Today, our lab --- the National Fish & Wildlife Forensics Laboratory, in Ashland, OR --- is the official crime lab for the Convention on International Trade in Endangered Species (a treaty signed by 172+ countries agreeing to enforce their endangered species laws) as well as the Wildlife subgroup of Interpol.

As you might imagine, all of this makes for some interesting evidence and some fascinating variations on the theme of CSI!   

   

Shane: On that topic, cath4gil would like to know, Out of the different jobs within the police department, which did you most enjoy?

In terms of challenging situations, edginess, pure excitement and the ever-addictive adrenaline-rush, I have to admit that I enjoyed the investigative work --- which is to say, tracking down and engaging with the suspects and witnesses --- and the subsequent raids and warrant searches much more than working the crime scenes or analyzing & comparing physical evidence. At one point, I had it in my mind that the job I wanted to work toward was that of homicide sergeant, hunting down the serious bad guys.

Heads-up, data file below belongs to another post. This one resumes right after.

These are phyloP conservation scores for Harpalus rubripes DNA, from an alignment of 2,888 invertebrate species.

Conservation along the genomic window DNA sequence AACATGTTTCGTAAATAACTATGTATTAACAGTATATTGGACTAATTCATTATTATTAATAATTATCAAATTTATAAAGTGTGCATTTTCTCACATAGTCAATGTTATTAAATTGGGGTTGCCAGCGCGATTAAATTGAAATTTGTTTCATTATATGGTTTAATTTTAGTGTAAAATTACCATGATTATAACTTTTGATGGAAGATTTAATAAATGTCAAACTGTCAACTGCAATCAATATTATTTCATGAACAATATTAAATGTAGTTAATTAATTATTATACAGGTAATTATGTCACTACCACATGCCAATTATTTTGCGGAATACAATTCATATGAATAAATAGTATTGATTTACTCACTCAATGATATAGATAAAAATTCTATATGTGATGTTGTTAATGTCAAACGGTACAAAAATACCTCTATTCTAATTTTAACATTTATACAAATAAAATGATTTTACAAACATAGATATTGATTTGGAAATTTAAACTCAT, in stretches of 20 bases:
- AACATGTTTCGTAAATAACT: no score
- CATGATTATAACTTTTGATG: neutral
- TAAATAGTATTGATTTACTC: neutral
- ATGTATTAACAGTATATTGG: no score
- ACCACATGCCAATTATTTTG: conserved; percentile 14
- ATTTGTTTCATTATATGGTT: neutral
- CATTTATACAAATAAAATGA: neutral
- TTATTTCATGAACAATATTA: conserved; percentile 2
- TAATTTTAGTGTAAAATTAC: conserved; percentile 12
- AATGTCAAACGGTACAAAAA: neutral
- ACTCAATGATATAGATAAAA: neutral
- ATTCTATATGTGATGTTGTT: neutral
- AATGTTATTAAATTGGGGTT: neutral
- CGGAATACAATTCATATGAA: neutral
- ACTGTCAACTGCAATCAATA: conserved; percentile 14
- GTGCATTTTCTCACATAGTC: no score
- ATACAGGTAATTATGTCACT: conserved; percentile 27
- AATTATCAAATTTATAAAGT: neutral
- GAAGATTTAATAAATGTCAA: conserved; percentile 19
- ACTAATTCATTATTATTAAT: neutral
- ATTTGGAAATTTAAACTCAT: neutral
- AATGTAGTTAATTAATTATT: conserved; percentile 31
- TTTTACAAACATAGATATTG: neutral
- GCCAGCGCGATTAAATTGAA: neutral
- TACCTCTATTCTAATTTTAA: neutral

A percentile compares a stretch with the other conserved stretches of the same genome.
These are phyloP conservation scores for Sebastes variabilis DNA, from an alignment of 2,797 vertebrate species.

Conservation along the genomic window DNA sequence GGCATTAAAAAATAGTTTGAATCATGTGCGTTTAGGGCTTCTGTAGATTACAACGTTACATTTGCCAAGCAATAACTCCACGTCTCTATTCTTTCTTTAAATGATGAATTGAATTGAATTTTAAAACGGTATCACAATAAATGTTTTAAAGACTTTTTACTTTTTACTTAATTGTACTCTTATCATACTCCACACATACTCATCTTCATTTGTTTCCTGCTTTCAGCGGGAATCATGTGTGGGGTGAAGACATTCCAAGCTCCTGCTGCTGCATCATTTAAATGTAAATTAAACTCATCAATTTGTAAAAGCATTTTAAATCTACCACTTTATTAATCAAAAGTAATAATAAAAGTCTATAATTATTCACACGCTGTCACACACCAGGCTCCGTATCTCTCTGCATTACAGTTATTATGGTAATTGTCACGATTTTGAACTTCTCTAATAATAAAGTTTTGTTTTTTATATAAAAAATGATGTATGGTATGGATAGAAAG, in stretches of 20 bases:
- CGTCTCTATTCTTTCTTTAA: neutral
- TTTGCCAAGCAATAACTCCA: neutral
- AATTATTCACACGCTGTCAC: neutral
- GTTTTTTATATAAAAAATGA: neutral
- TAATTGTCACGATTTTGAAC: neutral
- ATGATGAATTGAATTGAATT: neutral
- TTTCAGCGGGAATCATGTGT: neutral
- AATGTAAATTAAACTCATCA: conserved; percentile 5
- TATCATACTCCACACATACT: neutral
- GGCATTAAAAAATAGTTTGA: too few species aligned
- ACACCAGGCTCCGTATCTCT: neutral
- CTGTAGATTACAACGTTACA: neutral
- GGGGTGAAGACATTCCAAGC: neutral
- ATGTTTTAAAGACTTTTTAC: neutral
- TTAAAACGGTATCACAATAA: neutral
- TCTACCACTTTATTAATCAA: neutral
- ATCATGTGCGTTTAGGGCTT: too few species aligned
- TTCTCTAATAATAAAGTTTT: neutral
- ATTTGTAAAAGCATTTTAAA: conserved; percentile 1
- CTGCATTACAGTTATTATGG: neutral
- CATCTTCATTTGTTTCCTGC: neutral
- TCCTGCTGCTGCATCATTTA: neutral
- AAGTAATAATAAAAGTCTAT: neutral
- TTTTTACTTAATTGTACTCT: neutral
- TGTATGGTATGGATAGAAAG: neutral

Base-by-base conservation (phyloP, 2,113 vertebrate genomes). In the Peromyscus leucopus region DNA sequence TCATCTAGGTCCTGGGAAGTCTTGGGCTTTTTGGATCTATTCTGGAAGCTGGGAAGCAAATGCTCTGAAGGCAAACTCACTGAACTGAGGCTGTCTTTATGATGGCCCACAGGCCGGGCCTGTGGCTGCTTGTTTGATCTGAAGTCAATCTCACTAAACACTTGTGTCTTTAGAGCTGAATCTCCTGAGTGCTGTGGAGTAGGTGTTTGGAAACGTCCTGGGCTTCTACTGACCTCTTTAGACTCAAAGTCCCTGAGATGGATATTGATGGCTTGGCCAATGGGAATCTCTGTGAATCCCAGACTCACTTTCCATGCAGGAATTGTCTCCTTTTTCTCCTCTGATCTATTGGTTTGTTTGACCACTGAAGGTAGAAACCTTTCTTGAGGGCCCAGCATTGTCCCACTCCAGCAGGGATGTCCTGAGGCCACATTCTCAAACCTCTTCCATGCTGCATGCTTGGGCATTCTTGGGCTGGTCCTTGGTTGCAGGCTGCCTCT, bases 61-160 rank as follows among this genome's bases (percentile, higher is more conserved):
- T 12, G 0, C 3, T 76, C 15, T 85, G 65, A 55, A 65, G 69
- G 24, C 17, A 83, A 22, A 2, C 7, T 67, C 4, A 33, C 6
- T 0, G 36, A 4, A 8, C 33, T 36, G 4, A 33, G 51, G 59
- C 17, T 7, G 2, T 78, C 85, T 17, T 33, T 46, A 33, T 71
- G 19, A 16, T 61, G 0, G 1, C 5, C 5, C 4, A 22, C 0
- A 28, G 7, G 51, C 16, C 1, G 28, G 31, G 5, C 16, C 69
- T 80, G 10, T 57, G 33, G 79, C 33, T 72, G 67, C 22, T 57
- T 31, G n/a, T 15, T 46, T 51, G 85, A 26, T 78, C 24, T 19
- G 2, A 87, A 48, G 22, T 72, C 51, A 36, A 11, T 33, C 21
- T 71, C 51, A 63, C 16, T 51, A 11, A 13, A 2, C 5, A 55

But that was before I became fully aware of the trade-offs: the shocked faces of the victims and their families, the long stretches of time away from your own family, and the inevitable emotional toll on your own sense of ethics, morality and fair play. Frantz Nietzsche said it best: “Whoever fights monsters should see to it that in the process he doesn't become a monster.” They also shouldn’t end up in bars, drunk, depressed and lonely, having lost track of the things in life they really cared about.